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May 1998's Go Answer of the Month

I recently requested readers to send me any non life_and_death problems that they would be happy for me to use here. Andre Engles sent me this endgame problem.

Dia 1 & 2 - What is the best move for Black? What is the best move for White?

Dia 1   Dia 2

When this problem was originally presented, it was posted with Dia 2. The presence of the lower of the two black stones on the right in that diagram inhibits the tesuji-ness of the correct answer! Dia 1 is therefore the one primarily discussed in the answers. For completeness I also explain why Dia 2 prevents the tesuji being effective.

Apparently this is a well-known endgame problem which most 1 kyu players get wrong when they meet it in a game. At 2 kyu I would have got it wrong!

If anyone disagrees with these answers, please email me .

Dia 3 - The area counted for comparisons.

Dia 3

In order to get relative counts, I'm counting territory and prisoners in the 18 point area marked here. Also, arbitrarily, I am scoring everything from White's point of view.

First let's look at the problem with Black to play.

Dia 4 - Black's obvious but incorrect move.

Dia 4 Black 3 takes sente elsewhere.

Generally, we assume that a sente sequence such as this is better than a gote sequence. Here Black tenukied with 3 to take sente elsewhere.
We observe here that White can push with 4 and 6 and end up with 5 white points to 2 black ones, a white surplus of +3 points in sente for Black.

Had Black played 3' at 4 in gote, then the white surplus would have been -1, 4 points better for Black. When it gets to the stage in the game that there are no other Black sente moves worth 2 points or more (half the 4 point difference here) and all the gote moves are smaller than 4 points then Black should play this way with 3'.
Not that Black should have reached here in the first place.

Dia 5 - The correct black move.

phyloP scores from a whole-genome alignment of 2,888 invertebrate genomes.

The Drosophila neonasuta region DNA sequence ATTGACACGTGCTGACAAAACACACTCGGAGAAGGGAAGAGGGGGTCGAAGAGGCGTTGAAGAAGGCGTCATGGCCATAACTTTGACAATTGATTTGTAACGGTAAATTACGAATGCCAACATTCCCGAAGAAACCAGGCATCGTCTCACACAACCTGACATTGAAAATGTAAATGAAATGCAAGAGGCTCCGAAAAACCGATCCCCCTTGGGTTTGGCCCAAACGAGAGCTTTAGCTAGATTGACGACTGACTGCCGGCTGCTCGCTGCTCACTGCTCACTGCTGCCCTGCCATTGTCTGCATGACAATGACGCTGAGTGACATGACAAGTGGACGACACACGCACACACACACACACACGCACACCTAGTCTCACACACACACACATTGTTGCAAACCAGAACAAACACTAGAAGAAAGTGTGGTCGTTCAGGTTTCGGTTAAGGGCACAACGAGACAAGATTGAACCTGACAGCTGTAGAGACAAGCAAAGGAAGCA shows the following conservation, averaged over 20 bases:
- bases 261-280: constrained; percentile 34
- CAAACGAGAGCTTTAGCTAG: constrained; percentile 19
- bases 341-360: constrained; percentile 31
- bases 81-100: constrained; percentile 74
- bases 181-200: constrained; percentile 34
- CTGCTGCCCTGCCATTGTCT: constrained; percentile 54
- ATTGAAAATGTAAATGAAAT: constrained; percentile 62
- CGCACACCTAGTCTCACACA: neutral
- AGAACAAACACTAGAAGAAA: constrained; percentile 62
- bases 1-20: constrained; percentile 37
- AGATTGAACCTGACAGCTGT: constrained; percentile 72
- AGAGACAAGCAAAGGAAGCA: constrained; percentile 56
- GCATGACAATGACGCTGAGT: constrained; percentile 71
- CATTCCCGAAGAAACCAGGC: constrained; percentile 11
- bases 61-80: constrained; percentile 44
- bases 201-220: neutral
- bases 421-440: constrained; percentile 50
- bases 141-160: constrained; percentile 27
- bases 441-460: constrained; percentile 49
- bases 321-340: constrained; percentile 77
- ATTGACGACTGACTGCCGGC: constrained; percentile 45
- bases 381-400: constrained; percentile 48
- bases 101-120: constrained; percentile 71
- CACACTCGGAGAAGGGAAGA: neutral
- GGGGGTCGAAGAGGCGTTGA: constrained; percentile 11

Dia 5 Black 3 takes sente elsewhere.

The only difference between Dias 4 & 5 is that White has pushed two points further into Black's territory in Dia 4. So, pointwise, Dia 5 is better for Black and it is equally sente for him.

The jump to the first line, 1, is the tesuji here.

Now let's look at the problem with White to play. We obviously expect a different result to the 'Black plays first' situation.

Dia 6 - White's obvious and incorrect move.

Dia 6 White 3 takes sente elsewhere.

The key thing in an endgame sequence is knowing when to stop. Generally sente is worth having, and a small move that becomes gote should be avoided. Playing 3' at 4 is one point better (7) but is gote. Playing 3' at 6 is sente but doesn't alter the score in the end.
Here, in Dia 6, 1 forces 2 and 4 forces 5. 6 and 7 are dame, shown for completeness of the diagram. The result - a white surplus of +1 with sente for White.

Dia 7 - The right white move.

Dia 7 White 5 takes sente elsewhere.

Playing the tesuji move of 1 here, still permits White to take sente, as was the case in Dia 6. However Black's border is remains incomplete. If Black gets to play here first, descending to the edge then the score is the same as Dia 6. But if White manages to play here first, he can push further into Black's territory forcing Black to play on the two points marked '?'.

What is first move here worth?

Both correct sequences are sente, so this is a double sente situation and should be played as soon as the yose move value gets to the relevant level.
If Black plays first, white's surplus is +1. If White plays first, it is either +1 or +3 (call it +2, a difference of 1 point).
This suggests to me that if both players play correctly, then these moves are worth very little and should not to be played until the one point border pushes occur.

Now to review the problem of Dia 2.

Dia 8 - If Black plays the 'wrong' move.

Dia 8 Black 3 and 9 take sente elsewhere.

The presence of the lower stone on the right means that after this sequence, Black has no need to connect above 7, he therefore gets one extra point and he gets yet another sente move.
In this circumstance, White should push once with 4 and refrain from pushing again with 6.

And if White plays in Dia 2.

Then the result should be similar to Dia 7, except White would not attempt to gain the '?' points as Black again has no need to connect and the one point extra for White is gote.


None of these answers were what I was expecting when I presented the problem. The value of the moves are all much smaller than I thought they would be.

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